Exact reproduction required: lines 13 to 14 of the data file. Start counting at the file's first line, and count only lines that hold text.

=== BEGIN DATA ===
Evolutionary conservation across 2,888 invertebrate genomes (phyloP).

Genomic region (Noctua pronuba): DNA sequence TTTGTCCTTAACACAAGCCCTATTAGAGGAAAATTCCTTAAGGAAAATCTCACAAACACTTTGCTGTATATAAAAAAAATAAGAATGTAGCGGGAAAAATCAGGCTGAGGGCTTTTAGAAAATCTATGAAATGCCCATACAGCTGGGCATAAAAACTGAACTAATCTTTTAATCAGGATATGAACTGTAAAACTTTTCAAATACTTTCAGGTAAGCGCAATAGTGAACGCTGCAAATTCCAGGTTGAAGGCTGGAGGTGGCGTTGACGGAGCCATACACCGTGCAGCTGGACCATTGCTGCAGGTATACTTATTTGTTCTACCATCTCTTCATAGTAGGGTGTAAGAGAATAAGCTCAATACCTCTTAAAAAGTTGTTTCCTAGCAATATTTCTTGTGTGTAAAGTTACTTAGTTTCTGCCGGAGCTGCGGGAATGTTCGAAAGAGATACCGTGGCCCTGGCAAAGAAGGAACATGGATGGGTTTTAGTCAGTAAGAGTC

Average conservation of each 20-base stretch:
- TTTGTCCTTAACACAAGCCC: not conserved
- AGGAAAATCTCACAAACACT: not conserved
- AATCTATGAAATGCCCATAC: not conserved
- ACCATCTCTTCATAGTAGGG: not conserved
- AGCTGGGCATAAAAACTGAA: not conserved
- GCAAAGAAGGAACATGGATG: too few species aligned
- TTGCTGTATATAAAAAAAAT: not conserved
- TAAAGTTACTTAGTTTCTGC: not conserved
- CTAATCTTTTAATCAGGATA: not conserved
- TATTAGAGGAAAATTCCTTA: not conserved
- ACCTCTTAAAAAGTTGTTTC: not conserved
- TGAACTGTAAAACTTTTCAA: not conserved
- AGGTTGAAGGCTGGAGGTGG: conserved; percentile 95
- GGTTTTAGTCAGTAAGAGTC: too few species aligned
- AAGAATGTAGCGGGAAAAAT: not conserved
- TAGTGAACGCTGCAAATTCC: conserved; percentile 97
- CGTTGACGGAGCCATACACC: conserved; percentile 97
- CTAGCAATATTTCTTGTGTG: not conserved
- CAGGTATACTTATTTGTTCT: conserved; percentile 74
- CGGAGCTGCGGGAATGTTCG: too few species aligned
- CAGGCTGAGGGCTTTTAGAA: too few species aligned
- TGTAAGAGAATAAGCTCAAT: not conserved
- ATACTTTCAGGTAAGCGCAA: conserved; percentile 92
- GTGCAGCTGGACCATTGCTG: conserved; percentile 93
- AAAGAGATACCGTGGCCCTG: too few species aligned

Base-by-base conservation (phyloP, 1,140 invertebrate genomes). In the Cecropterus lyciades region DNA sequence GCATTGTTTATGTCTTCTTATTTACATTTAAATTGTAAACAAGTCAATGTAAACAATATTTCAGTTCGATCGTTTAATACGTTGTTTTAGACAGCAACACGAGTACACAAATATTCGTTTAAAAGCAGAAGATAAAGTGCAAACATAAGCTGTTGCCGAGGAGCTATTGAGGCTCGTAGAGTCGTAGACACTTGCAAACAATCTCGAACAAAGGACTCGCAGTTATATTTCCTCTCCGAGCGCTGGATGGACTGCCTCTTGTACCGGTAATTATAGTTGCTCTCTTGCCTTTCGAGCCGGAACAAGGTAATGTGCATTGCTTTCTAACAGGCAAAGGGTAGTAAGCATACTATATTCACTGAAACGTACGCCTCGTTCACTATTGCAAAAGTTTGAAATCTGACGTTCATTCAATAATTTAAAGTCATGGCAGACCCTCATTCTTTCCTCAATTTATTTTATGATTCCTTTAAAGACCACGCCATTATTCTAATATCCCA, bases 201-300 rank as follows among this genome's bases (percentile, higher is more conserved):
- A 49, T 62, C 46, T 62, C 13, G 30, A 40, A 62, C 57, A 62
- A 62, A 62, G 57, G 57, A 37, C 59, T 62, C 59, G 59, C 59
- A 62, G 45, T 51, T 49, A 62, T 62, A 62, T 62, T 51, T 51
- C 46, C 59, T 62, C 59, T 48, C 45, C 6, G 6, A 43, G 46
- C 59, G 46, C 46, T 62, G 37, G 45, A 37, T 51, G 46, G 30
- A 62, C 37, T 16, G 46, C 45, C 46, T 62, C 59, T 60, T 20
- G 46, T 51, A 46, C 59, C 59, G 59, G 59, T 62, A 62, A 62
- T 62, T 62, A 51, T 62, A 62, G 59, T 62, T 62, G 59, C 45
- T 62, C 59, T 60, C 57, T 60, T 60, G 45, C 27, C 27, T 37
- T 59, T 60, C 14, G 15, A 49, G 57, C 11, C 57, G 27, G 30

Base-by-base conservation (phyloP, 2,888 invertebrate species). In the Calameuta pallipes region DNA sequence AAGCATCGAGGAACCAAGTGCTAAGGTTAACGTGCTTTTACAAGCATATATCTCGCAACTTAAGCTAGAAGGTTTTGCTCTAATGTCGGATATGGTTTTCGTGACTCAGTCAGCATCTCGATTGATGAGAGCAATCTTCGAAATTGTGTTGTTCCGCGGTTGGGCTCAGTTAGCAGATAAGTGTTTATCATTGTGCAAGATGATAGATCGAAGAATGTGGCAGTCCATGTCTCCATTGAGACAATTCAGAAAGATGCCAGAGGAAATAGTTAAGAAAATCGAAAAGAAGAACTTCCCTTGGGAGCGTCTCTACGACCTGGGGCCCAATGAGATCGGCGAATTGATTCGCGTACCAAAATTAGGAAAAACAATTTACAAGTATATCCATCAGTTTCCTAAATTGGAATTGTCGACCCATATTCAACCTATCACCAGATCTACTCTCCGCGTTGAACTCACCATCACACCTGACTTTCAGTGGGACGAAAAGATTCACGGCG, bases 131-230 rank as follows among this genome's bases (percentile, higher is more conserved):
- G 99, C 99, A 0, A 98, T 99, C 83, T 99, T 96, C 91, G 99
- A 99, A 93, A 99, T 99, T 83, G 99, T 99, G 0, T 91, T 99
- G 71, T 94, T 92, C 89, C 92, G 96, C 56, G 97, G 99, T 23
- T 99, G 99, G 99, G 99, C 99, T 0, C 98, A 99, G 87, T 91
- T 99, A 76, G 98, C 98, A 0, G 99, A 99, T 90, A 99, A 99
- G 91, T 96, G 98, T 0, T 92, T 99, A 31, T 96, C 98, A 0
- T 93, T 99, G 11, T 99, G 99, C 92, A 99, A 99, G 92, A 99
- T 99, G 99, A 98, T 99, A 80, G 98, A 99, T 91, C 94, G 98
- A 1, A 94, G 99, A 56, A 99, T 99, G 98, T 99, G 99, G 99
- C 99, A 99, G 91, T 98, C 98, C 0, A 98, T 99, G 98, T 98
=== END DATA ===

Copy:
- TATTAGAGGAAAATTCCTTA: not conserved
- ACCTCTTAAAAAGTTGTTTC: not conserved